“Can you hear me?” the doctor asked.

I nodded. The nurse prepared a needle and blood bag.

“Do you know your name?”

“J-- James.”

“What’s your last name, James?”

“Carmichael.”

“When is your birthday?”

“I don’t know. Where am I?”

“A hospital.”

“Why am I in a hospital?”

“You were in an accident.”

“What kind of accident?”

The nurse popped the cap from the needle and the doctor took a deep, calming breath.

“Can you tell me how many fingers I’m holding up?”

“Three. What kind of accident?”

The nurse bent over and stuck my arm with the needle. I winced.

“Relax and flex your fist,” the nurse said.

I clenched a fist and there was a weakness in my elbow that shot up through my shoulder and clenched my brain. Blood began pumping through the tube and filling up the bag. The nurse went about his duties mechanically. Today was going to be no different. Just another day. Just another routine procedure. Except, by their puzzled expressions and simmering anxiety I could tell that nothing about this was conventional.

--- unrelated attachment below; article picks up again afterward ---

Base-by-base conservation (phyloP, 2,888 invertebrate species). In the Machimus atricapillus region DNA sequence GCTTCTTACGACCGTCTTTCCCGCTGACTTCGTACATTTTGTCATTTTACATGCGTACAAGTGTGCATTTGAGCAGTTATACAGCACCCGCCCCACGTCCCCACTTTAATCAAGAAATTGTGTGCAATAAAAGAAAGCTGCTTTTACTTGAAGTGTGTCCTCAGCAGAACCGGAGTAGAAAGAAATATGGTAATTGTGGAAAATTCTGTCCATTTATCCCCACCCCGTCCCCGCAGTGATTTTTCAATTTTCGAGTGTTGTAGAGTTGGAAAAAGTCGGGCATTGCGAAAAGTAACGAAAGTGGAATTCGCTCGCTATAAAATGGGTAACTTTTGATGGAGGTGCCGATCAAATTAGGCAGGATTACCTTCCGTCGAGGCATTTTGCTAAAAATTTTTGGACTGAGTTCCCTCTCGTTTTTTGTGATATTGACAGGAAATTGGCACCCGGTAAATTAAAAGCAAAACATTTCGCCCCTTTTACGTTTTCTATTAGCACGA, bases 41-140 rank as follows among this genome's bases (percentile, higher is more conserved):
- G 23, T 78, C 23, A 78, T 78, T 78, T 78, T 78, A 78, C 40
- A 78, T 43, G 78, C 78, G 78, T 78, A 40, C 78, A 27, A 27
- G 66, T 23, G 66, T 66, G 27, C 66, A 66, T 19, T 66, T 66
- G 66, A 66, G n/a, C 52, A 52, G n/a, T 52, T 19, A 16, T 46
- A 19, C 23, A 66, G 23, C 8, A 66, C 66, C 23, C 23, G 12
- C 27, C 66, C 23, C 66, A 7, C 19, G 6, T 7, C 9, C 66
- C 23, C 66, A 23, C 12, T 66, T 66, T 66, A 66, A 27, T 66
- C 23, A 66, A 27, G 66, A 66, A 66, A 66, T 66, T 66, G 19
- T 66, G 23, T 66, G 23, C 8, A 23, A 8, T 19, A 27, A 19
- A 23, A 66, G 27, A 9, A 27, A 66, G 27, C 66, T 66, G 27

“Do you remember anything about the accident?”

Something caught the nurse’s eye. An irregularity in his otherwise mundane routine. The color of the blood was off. It was dark and full of toxins. Every color combined and flowed into a thick oily sheen. He tilted his head in wonder.

“Oh um,” the nurse couldn’t quite place it.

“No,” I said unbothered. “What kind of accident?”

“A serious one,” the doctor said.

“What do you mean by— What does that mean? Serious? How serious?” I managed to get out.

“Dr. Peterson,” the nurse whimpered.

“You don’t remember anything at all?”

“Dr. Peterson,” the nurse barked nervously. “You need to see this.”

Doctor Peterson looked up from her notes and her face dropp

... keep reading on reddit ➡

👍︎ 15
📰︎ r/cryosleep
💬︎
📅︎ Jul 04 2019
🚨︎ report